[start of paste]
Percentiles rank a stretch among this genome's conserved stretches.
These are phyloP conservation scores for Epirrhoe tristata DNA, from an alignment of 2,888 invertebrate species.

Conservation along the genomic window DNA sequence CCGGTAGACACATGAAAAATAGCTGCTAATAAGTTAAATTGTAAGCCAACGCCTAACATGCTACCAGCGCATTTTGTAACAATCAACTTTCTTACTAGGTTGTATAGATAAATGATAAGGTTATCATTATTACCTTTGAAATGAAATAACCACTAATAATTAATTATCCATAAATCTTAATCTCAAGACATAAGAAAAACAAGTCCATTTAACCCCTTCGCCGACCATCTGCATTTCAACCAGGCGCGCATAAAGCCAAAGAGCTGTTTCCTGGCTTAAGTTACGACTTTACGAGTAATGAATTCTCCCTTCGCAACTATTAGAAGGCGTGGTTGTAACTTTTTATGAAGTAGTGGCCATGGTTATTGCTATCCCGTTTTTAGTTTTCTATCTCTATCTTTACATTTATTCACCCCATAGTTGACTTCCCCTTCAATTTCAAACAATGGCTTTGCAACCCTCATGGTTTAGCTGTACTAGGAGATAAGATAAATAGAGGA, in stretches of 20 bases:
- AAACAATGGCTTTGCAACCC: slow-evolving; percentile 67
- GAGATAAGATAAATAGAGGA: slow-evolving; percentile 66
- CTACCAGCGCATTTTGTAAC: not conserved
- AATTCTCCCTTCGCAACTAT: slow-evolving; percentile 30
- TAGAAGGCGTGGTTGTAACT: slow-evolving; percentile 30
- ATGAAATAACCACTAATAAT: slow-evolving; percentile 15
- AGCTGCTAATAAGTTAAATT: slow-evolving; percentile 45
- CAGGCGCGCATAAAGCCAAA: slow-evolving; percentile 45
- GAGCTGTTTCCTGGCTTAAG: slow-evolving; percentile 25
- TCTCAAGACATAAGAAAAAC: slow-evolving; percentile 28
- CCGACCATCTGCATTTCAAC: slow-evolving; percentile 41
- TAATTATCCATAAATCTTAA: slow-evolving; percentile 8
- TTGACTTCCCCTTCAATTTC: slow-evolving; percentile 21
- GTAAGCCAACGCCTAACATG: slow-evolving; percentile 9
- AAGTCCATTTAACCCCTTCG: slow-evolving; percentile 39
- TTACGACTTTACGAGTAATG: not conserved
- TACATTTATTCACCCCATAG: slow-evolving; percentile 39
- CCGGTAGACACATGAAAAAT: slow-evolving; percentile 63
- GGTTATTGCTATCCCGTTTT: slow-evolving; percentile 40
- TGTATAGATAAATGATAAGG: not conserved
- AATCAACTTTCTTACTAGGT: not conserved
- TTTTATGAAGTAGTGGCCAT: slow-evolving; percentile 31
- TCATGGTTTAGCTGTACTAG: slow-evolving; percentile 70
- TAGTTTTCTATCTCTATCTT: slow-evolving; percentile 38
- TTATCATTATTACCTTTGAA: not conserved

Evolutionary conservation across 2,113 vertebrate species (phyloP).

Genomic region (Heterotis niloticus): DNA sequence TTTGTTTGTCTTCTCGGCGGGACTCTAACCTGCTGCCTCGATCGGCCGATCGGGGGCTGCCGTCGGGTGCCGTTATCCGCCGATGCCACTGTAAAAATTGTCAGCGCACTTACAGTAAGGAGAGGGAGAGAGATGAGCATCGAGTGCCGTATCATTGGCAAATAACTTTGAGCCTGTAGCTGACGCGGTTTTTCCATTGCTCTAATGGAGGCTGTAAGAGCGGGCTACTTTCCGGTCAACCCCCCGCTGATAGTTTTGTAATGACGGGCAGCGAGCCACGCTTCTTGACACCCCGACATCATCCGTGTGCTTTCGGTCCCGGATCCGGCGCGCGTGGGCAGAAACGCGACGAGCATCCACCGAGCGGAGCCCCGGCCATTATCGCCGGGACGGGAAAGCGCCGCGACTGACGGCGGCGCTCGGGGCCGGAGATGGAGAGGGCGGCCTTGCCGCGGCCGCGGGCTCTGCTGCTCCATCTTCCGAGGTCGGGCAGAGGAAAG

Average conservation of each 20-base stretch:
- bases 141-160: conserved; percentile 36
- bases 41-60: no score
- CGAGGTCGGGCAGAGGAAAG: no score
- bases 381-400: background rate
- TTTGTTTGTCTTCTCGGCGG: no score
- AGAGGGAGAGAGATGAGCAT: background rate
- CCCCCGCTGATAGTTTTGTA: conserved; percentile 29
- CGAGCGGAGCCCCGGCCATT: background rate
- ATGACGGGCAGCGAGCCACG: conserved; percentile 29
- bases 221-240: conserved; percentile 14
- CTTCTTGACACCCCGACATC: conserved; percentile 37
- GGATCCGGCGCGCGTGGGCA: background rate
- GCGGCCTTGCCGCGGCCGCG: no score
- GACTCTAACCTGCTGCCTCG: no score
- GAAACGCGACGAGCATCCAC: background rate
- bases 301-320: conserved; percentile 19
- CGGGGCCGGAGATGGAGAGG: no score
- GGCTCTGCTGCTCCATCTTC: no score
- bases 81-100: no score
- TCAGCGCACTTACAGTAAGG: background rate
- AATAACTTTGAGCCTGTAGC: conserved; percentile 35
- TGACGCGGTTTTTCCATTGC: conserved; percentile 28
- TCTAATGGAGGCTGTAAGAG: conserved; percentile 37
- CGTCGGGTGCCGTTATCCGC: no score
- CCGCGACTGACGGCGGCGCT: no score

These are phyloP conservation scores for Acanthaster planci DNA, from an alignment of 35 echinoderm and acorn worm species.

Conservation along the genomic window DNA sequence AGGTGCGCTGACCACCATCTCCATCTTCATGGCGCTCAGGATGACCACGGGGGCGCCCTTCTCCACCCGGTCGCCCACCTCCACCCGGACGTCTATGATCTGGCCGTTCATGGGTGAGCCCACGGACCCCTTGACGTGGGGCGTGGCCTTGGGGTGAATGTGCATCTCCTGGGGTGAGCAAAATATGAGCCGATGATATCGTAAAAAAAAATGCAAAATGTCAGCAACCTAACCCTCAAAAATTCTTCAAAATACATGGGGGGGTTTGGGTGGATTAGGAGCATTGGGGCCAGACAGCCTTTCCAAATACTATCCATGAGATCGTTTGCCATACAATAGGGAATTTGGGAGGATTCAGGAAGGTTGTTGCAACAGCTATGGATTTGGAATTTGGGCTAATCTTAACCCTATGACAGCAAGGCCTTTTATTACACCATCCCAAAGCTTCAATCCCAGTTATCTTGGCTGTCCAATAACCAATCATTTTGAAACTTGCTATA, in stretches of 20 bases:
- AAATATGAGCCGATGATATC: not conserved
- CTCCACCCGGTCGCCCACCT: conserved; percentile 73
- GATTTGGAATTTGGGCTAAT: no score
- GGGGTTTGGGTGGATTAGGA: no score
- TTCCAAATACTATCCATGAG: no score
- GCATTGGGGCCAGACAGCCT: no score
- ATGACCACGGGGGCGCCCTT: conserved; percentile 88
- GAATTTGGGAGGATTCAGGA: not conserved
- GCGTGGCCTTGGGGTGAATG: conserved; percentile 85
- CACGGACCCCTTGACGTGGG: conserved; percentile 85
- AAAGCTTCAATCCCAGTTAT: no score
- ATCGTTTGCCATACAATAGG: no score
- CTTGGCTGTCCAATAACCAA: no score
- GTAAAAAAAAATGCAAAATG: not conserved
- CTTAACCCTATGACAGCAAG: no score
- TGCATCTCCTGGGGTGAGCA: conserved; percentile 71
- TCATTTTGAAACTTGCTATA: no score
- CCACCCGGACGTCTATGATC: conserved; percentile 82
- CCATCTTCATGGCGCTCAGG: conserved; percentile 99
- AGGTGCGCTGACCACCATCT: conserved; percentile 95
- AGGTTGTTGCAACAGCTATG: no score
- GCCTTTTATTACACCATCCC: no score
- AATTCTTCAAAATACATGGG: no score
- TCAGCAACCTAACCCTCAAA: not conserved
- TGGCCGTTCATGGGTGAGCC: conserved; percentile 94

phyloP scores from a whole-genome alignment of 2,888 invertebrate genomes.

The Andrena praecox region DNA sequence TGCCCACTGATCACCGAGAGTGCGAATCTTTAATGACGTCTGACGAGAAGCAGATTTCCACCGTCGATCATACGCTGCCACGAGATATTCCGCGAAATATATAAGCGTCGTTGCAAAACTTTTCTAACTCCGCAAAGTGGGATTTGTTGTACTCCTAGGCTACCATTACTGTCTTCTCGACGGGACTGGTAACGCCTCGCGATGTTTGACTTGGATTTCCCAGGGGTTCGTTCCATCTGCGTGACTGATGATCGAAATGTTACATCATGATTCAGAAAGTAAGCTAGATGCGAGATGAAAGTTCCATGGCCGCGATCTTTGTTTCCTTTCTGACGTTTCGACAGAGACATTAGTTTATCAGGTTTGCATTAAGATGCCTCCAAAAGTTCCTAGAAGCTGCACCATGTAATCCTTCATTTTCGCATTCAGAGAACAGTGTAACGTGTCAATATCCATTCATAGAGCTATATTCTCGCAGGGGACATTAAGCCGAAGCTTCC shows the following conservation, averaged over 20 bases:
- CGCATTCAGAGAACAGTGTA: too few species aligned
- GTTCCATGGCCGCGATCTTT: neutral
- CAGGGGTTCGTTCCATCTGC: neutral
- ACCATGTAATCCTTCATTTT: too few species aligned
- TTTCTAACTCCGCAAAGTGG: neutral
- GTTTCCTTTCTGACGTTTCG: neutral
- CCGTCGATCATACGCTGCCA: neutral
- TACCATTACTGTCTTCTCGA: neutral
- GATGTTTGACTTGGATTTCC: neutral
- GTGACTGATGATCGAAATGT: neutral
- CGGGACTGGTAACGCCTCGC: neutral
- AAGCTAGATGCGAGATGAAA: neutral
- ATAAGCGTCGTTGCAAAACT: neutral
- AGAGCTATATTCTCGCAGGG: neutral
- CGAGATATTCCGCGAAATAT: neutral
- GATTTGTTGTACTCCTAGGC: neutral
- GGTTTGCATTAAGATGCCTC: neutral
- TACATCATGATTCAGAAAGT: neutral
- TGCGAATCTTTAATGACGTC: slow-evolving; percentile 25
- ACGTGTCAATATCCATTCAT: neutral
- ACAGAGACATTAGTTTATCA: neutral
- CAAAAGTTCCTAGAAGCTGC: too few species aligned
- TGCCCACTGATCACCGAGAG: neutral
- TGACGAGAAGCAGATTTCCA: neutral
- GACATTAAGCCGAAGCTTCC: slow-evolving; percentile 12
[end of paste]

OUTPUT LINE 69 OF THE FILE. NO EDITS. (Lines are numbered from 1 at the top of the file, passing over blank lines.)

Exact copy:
- AAAGCTTCAATCCCAGTTAT: no score